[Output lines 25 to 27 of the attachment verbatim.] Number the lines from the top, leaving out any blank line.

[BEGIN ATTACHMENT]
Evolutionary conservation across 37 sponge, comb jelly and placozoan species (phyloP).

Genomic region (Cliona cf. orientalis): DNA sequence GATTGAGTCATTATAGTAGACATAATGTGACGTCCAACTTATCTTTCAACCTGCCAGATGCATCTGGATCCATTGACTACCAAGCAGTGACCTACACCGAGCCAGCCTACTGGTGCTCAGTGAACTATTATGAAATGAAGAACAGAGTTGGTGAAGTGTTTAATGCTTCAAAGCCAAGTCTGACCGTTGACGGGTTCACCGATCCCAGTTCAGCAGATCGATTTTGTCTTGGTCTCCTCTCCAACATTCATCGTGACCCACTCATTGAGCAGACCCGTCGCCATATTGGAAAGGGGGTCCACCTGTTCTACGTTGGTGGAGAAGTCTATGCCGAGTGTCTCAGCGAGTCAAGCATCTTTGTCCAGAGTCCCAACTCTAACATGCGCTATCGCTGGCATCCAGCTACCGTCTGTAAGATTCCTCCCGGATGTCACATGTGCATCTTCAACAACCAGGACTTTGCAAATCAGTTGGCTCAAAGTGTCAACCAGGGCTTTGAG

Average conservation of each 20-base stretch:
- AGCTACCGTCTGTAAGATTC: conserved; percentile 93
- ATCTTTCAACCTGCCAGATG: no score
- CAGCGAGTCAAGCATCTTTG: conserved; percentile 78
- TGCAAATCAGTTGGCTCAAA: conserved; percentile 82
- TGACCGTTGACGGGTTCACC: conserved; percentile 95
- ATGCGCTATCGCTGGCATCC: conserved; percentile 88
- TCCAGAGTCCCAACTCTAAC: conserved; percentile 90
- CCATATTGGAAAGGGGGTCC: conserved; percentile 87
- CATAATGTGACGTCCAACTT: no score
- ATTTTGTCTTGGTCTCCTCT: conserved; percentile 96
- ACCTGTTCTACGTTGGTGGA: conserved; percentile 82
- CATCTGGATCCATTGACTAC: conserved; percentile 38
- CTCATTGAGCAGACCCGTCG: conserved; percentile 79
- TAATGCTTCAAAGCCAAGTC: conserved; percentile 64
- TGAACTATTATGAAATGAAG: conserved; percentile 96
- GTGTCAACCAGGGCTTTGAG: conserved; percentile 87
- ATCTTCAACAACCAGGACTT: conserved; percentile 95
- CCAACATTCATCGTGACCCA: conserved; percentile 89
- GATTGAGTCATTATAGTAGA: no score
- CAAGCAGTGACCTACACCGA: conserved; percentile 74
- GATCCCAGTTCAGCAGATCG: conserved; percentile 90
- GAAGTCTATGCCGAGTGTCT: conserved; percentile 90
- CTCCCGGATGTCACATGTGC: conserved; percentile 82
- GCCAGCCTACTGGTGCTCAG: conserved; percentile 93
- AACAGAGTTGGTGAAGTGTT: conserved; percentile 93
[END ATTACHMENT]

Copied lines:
- GAAGTCTATGCCGAGTGTCT: conserved; percentile 90
- CTCCCGGATGTCACATGTGC: conserved; percentile 82
- GCCAGCCTACTGGTGCTCAG: conserved; percentile 93